One of the mobile internet networks which are used by the US Army in Iraq, Afghanistan and Africa has been found to contain some cyber security vulnerabilities. The details of the compromise came forward during combat testing. The network, which cost a massive $12 billion, is said to be the latest defense to have vulnerabilities.
TWatfighter Information Network-Tactical (WIN-T) Increment 2 providing on-the-move network capability. This is a mobile infrastructure which employs military and commercial satellite connectivity and line-of-sight (terrestrial) radios, therefore, achieving end-to-end connectivity and dynamic networking operations. The compromised network is currently distributed to 11 of the Army’s combat brigades. The Chief of the Defense Department’s acquisitions, Frank Kendall, was the one who approved the production of the network in June.
A Bloomberg report states that the Army and contractor General Dynamics Corporation have been working hand in hand to try and improve the systems and install updates into the mobile networks that are planned to be deployed through 2028.
An Army spokesperson, Paul Mehney, said that the Johns Hopkins University in conjunction with the Army Research Laboratory, who have done the assessment, “recommended both improvements to user training techniques, and any procedures and hardware and software enhancement to harden against cyberthreat.”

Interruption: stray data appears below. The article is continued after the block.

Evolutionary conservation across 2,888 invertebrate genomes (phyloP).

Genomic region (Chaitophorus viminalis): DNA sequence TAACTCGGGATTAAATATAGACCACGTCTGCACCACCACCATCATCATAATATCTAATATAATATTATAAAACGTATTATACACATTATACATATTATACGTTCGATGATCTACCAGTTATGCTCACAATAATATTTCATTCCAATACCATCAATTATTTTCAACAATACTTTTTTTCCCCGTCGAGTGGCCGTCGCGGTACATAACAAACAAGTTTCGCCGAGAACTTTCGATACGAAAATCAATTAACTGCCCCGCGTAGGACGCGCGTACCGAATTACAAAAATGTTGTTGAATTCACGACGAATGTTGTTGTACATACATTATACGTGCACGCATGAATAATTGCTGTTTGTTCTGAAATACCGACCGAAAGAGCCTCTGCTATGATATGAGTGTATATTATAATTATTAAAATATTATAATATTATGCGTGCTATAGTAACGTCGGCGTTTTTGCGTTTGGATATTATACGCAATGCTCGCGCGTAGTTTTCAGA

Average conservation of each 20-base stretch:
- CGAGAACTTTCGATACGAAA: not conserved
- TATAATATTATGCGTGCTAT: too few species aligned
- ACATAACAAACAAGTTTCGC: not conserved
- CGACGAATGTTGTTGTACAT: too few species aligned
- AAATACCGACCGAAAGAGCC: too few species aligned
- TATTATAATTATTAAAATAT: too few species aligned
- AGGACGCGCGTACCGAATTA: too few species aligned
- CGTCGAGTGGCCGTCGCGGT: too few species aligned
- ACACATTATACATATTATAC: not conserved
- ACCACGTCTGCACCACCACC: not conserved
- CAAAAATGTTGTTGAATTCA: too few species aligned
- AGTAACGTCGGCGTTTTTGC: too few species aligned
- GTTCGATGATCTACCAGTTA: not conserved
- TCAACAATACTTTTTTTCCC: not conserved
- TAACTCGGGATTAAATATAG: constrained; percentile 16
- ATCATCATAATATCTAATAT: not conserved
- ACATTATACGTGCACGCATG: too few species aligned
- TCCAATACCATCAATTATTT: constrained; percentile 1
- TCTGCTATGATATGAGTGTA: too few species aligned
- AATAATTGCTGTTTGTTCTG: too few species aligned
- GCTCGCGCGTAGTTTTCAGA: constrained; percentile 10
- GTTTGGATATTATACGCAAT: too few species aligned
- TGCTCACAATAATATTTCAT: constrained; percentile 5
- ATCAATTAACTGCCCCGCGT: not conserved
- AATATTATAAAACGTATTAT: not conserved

In March, in its annual review of major weapons programs, the US Government Accountability Office (GAO), mentioned that Kendall had directed an independent assessment of the mobile network in 2015, since any “cybersecurity vulnerabilities reduced the program’s operational capability and could further incur growth cost and schedule delays if there were any significant changes that were necessary.”
The GAO, however, could not reveal any details pertaining to how to gain access to the system or how it can be attacked. The Pentagon’s director of operational testing, Michael Gilmore, mentioned that the vulnerability in the network posed a difficult challenge as it was dependent upon the cyber defense capabilities of all mission command systems.
Carol Smith, a spokeswoman for the Falls Church said, “General Dynamics Mission Systems is supporting the Army’s efforts” to improve cybersecurity “to address the constantly changing threat environment.”